Please create an account to participate in the Slashdot moderation system

 



Forgot your password?
typodupeerror
The Military Robotics

'Don't Fear the Robopocalypse': the Case for Autonomous Weapons (thebulletin.org) 150

Lasrick shares "Don't fear the robopocalypse," an interview from the Bulletin of the Atomic Scientists with the former Army Ranger who led the team that established the U.S. Defense Department policy on autonomous weapons (and has written the upcoming book Army of None: Autonomous Weapons and the Future of War). Paul Scharre makes the case for uninhabited vehicles, robot teammates, and maybe even an outer perimeter of robotic sentries (and, for mobile troops, "a cloud of air and ground robotic systems"). But he also argues that "In general, we should strive to keep humans involved in the lethal force decision-making process as much as is feasible. What exactly that looks like in practice, I honestly don't know."

So does that mean he thinks we'll eventually see the deployment of fully autonomous weapons in combat? I think it's very hard to imagine a world where you physically take the capacity out of the hands of rogue regimes... The technology is so ubiquitous that a reasonably competent programmer could build a crude autonomous weapon in their garage. The idea of putting some kind of nonproliferation regime in place that actually keeps the underlying technology out of the hands of people -- it just seems really naive and not very realistic. I think in that kind of world, you have to anticipate that there are, at a minimum, going to be uses by terrorists and rogue regimes. I think it's more of an open question whether we cross the threshold into a world where nation-states are using them on a large scale.

And if so, I think it's worth asking, what do we mean by"them"? What degree of autonomy? There are automated defensive systems that I would characterize as human-supervised autonomous weapons -- where a human is on the loop and supervising its operation -- in use by at least 30 countries today. They've been in use for decades and really seem to have not brought about the robopocalypse or anything. I'm not sure that those [systems] are particularly problematic. In fact, one could see them as being even more beneficial and valuable in an age when things like robot swarming and cooperative autonomy become more possible.

This discussion has been archived. No new comments can be posted.

'Don't Fear the Robopocalypse': the Case for Autonomous Weapons

Comments Filter:
  • "In general, we should strive to keep humans involved in the lethal force decision-making process as much as is feasible. What exactly that looks like in practice, I honestly don't know."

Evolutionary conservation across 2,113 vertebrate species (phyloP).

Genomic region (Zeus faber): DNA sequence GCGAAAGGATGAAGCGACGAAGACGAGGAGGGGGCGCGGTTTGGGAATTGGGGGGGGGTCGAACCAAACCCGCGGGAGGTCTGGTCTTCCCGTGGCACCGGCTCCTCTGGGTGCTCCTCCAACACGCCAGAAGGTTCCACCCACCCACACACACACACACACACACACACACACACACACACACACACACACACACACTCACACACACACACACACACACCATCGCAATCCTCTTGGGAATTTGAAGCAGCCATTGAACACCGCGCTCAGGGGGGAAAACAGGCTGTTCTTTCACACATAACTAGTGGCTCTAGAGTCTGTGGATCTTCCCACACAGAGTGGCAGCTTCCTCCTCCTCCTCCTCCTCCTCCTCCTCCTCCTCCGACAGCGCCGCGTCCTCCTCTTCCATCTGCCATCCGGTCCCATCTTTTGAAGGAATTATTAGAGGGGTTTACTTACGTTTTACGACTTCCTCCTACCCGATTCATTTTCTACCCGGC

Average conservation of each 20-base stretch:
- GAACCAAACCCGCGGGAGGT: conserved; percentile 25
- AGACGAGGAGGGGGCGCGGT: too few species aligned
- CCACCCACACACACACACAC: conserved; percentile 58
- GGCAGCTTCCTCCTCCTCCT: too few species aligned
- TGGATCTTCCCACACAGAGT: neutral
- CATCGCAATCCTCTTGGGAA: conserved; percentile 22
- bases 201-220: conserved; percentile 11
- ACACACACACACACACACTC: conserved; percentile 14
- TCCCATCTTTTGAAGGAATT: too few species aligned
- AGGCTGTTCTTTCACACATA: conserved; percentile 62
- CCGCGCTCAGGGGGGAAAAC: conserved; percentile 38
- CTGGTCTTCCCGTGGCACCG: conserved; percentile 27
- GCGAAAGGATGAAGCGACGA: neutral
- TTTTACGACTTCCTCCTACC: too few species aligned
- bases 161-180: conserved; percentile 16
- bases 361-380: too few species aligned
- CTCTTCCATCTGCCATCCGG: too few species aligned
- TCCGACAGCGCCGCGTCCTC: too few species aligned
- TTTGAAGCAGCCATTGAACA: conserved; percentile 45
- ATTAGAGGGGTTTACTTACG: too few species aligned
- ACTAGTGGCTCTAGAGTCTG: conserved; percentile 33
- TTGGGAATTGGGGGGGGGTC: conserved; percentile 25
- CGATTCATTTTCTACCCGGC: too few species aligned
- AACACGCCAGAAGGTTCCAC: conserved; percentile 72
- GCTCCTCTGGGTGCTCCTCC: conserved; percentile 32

So, you tell me don't fear something, and then the expert says this statement.

    Gee, I feel so much better that we have no idea how to do anything about the pending robopocalypse other than to wag our finger at the evil in the world and say "Remember to play nice and be honest and fair when trying to kill each other."

  • by sg_oneill ( 159032 ) on Monday January 15, 2018 @06:32AM (#55930557)

    Autonomous killing machines are a frankly horrific idea. In principle, machines should serve us, NEVER the other way around. On first principles alone the idea that a machine could determine who to kill and who not to kill is a chilling idea.

    And in practice, its a terrible idea. Human soldiers already face baffling moral situations. Woman with child at checkpoint acting suspiciously. Maybe suicide bomber. But she has a child. To shoot or not to shoot. Thats the kind of thing guaranteed to give a marine a gnarly case of PTSD,if he choses wrong, and possibly also a dead mother and child (or conversely a dead platoon). But the possibiliy of a horrifically wrong choice means that Marine is going to deploy ever fragment of reason his brain can muster. . How the hell would we entrust such a monumental decision to a robot. Its "wrong" choice has no repercussions for it. If it kills an innocent mother, it doesnt care, its just a thing. If it opts for caution and it choses wrong, it still doesnt care, its already dead. Theres no incentive anywhere up the chain of command to get this right, because 'Well a robot chose badly, sorry not our fault!' is a get out of jail free to just let the bloody thing go robocop on a civilian population. We *morally* AND *practically* NEED humans in that decision loop, even if its just some guy in an air conditioned office and a VR headset.